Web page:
5. Ask, don’t tellGood sales people listen 70% of the time. Do the math: you only need to speak 30% of the time. Most booth staff are too quick to jump into a sales pitch and a demo as soon as someone walks by. After qualifying a person ask them why they stopped, what problems they are trying to solve, what solutions they have considered, how much they know about your company and your product and what specific questions they have. This will accomplish a couple things: first, you will come across as more genuinely interested in helping the customer; second, you will know enough to tailor your presentation or demo to the specific needs of the customer; and third, it will save them from spending 5 minutes listening to a pitch that makes no sense at all.

6. Follow Up. Marketers do a terrible job at following up on trade show leads. Often, what happens after a trade show is that a spreadsheet with names and contact info is sent to the sales team or to the telemarketing team where they go to a black hole. If you involve sales from step 1 when you are defining your strategy, you should have a follow-up strategy and plan weeks before the event. At the very least send each prospect an email thanking them for attending, providing useful resources and contact information. Tink about creative ways to engage customers in the form of a poll, a free analysis, a white paper, or some other high-value material.

7. Learn.  Trade shows are great opportunities to learn about the market, trends, your competition, and above all  to learn about customers. Often times, the most valuable conversations I have had at an event have been during lunch or dinner when I go to the main meal room and seat at a table with 9 customers or industry peers that I had not met before. Yet, most booth people miss this opportunity: as soon as booth duty is over they have lunch together as a pack. Make the most of every opportunity to meet customers. Some times, I seat at more than one table during lunch to maximize my opportunities to learn – and to have an extra dessert :-)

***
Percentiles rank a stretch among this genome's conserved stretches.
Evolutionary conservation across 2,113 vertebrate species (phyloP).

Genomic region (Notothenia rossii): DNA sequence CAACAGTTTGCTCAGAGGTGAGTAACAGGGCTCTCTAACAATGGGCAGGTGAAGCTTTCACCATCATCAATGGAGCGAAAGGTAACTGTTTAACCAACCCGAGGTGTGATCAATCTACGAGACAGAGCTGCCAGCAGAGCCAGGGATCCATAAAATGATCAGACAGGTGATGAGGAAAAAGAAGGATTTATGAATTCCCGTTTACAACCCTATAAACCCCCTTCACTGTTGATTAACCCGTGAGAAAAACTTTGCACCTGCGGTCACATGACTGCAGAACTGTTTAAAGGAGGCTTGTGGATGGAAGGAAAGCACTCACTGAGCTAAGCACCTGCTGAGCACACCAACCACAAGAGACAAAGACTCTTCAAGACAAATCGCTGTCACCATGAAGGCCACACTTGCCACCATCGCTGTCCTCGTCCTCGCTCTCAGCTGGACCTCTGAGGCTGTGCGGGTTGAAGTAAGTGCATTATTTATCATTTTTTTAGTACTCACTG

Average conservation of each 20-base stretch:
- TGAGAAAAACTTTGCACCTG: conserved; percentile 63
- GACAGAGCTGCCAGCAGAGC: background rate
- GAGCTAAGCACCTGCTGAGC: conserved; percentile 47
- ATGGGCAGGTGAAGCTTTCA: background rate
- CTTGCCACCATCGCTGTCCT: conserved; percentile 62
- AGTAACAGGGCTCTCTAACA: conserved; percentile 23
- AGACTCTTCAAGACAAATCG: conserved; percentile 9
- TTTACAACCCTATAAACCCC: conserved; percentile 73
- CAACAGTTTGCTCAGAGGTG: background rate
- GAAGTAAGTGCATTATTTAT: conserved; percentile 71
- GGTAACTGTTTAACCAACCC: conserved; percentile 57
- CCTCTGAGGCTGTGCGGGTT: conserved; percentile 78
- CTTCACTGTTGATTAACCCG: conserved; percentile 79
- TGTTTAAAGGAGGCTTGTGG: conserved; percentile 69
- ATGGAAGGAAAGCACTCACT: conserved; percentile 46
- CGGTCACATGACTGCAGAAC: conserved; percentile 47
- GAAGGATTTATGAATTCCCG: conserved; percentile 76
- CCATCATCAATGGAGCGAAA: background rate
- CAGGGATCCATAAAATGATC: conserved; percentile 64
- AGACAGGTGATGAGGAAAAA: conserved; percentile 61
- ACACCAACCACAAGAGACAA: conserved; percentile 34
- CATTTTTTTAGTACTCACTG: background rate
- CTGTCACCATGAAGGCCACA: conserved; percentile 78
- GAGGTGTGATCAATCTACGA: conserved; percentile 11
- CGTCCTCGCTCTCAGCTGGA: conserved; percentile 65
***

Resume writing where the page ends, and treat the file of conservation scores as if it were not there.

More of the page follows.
Have fun at your next event!

 

It seems every good marketing plan needs to include industry event participation to be complete. Sometimes we go to trad...

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The Online Marketer’s Quest for Web Effectiveness

Online marketers, like most other professionals, are expected to do more with less – especially in challenging  economic times. Onlinemarketers are trying to find out how to increase Web site and campaign effectiveness, which can be measured in terms of unique visitors, click-throughs or leads. Marketers in eCommerce companies have a bit more focused goals, focusing on conversions and average order value, often acheved via up-selling and cross-selling.

Key to meeting these objectives is to ensure people visiting your Web site or receive email communications from your company are presented with the most useful information and the most powerful offers for them. In this quest of finding the best message, the best offer, the best banner ad, marketers have tried a number of different tools from personalization to analytics to a/b testing. It is easy to get too exited about these tools, but at the end of the day, it is critical to understand these are only tools to improve relevance.